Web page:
This year more camera manufacturers than ever are opting to announce new cameras right before NAB, as opposed to at the show itself. The latest camera to fall in this category would be the C300 Mark II which was officially announced today and has some impressive (but predictable) specs.
In the near future I will be sure to do a more detailed writeup on this camera, but for now I wanted to quickly share some highlights and initial thoughts with you.
In a nutshell, the new C300 Mark II is a 4K version of it’s predecessor with some much needed functionality including: 15 stops of dynamic range, RAW ability (to an external recorder), a better codec, 120fps slow motion, and much more. It will retail for $15,999.
Here are the specs:
- 10-bit 4:2:2 in 4K recording (UHD 3840 x 2160 & DCI cinematic (4096 x 2160 pixels)
- up to 410Mbps (in 4K)
- 10/12-bit 4:4:4 in 2K & Full HD
- up to 30p in 4K, 120p in 2K/Full HD
- 4K RAW files to external recorder
- dual DIGIC DV5 processors
- dual CFast 2.0 slots
- 15 stops of dynamic range with new Canon Log2
- Dual Pixel CMOS AF
- New XF-AVC Intra, Long GOP and Proxy H.265 codecs in 4K, UHD, 2K and 1080p
- 4-channel audio in 16 or 24 bit and 48 kHz
- sensor-read out 2x faster than C300, less rolling shutter
Overall I think the specs look great on paper, but there are no huge surprises here. With a price tag of around $16k, you would assume that the camera should be able to shoot 4K, have decent slow motion functionality, and a better codec. If it didn’t offer any of those capabilities – no one would be happy. So thankfully Canon has gone ahead and added some much needed usability to their latest iteration of the C300, and for many users that will be enough.
In the last year or two Canon lost a lot of users. The GH4 and A7s are mostly responsible for this, and lots of filmmakers have even questioned Canon’s status in the independent film world in general. Despite all this, many people have stuck with the brand and I do think Canon still has a chance to redeem themselves and hold onto much of their user base, mainly thanks to this camera. A lot of documentary shooters, television programs, rental houses, and owner/operators swore by the original C300 from the beginning, and I see many of those same types of users considering the C300 Mark II.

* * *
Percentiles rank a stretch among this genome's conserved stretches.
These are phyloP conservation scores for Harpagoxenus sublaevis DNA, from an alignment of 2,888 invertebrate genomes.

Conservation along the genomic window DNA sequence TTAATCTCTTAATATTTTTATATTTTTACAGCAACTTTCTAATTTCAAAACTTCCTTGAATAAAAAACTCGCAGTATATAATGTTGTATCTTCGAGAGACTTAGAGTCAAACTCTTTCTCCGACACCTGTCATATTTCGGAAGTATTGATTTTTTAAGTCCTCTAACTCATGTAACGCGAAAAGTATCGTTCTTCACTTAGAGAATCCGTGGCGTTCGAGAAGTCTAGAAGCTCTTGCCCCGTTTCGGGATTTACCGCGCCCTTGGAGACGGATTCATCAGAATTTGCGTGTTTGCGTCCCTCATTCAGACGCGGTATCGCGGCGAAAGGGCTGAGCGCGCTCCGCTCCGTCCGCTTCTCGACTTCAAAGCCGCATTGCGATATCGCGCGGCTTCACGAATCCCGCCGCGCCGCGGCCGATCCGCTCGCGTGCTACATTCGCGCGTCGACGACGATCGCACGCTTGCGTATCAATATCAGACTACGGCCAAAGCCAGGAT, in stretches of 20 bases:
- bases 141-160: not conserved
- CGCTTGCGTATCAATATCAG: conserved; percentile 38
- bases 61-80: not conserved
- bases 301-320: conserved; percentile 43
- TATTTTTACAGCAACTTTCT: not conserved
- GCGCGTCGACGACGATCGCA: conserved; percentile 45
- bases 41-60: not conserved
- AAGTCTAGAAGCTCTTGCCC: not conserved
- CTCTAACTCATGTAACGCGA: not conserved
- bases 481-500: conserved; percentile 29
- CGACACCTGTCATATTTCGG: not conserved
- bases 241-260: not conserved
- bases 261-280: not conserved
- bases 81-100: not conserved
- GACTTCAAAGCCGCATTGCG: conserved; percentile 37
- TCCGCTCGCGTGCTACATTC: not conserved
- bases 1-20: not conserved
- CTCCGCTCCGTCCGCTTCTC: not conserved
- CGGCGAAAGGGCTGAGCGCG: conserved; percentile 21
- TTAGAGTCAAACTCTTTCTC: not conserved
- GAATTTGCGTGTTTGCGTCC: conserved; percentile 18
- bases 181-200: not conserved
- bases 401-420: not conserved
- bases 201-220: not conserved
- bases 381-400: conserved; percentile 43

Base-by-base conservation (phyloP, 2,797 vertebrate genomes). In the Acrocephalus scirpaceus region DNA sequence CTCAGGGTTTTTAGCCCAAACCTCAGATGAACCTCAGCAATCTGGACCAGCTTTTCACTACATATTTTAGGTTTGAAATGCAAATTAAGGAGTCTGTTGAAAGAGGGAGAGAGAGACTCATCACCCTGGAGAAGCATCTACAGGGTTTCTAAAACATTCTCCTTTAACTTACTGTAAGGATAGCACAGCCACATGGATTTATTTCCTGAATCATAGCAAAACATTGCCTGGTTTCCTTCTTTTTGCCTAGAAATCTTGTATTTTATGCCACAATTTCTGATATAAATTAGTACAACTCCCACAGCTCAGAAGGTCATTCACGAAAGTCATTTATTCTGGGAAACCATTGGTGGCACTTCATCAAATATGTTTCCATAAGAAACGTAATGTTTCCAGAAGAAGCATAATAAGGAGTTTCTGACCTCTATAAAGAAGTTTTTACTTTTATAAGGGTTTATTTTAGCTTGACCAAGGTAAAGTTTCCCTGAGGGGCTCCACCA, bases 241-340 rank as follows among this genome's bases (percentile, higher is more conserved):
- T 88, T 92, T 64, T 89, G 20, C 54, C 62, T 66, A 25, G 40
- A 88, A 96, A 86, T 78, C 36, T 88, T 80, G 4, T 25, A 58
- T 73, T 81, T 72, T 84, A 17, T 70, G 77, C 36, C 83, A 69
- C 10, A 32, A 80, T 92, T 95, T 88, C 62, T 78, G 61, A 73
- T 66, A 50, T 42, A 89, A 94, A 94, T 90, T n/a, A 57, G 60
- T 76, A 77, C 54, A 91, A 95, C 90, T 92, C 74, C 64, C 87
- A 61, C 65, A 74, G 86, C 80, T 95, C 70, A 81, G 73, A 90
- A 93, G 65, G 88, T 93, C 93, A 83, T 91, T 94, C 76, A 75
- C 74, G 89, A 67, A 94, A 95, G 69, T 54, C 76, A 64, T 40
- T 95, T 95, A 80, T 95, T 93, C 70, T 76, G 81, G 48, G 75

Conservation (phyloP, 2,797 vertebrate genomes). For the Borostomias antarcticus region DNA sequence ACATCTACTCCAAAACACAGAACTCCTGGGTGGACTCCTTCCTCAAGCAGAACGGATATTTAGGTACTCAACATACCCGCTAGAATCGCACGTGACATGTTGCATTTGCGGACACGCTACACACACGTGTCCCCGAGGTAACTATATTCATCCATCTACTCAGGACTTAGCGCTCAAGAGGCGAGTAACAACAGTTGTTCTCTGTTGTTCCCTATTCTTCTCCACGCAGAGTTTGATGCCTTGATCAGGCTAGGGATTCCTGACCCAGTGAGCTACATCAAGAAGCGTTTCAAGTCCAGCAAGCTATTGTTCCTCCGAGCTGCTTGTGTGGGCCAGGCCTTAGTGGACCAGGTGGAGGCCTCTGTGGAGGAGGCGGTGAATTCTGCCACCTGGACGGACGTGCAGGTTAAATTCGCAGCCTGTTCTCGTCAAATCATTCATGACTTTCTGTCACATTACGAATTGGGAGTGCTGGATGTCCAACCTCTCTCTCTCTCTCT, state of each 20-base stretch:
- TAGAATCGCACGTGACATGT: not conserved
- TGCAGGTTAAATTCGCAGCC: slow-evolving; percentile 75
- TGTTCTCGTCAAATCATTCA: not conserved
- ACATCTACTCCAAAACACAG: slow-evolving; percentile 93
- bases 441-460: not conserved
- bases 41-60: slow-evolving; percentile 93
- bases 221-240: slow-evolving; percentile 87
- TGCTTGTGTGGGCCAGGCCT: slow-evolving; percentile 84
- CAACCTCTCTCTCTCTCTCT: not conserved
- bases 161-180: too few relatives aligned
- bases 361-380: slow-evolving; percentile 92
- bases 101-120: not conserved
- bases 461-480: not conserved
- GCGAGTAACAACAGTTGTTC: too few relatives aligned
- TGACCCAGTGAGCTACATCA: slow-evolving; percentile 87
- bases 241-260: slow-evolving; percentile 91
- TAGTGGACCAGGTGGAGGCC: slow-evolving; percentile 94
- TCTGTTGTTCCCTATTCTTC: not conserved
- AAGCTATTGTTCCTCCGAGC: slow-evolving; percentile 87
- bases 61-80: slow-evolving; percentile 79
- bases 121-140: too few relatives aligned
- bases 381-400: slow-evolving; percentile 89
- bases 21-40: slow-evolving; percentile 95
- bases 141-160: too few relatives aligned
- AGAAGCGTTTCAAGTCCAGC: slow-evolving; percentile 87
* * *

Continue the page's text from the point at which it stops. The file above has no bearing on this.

Are there cameras that offer better specs than the C300 MK II for less money? Absolutely. But for the segments of the film/television/digital industries that have been loving the C300 for years, that won’t matter. Specs aren’t the only thing to consider when buying a camera, and for certain types of shooters the Mark II is going to be exactly what they want: a C300 brought up to 2015 standards.
So that’s about it for now. Once I have a chance to shoot and test with the C300, I’ll be sure to do a video review…
What are your thoughts on the announcement? Comment below!
Great workhorse for those freelancers and companies that have used C300 until now. It will sell like crazy and it will be one of the most rented cameras all around the world, no doubt about it. It’s designed and priced perfectly for the intended target audience. And like C300, it can do so much: Palme d’Or winning feature films (Blue is the Warmest Color), shorts, commercials, TV, events, corporate videos, everything. Indie filmmakers looking for feature packed pure cinema cameras for 3k or less are not part of that audience. Never were, never will be. In fact, they are not even on Canon’s radar anymore.
For us, there’s basically Blackmagic, maybe Digital Bolex if they get their stuff together and DSLR-type cams. Or C300/C100/C100 mk2. I’m in the market for a new camera and I really hope Blackmagic comes up with a camera that could be used straight from the box. I’m tired of rigging DSLRs everytime I want to just go out and shoot.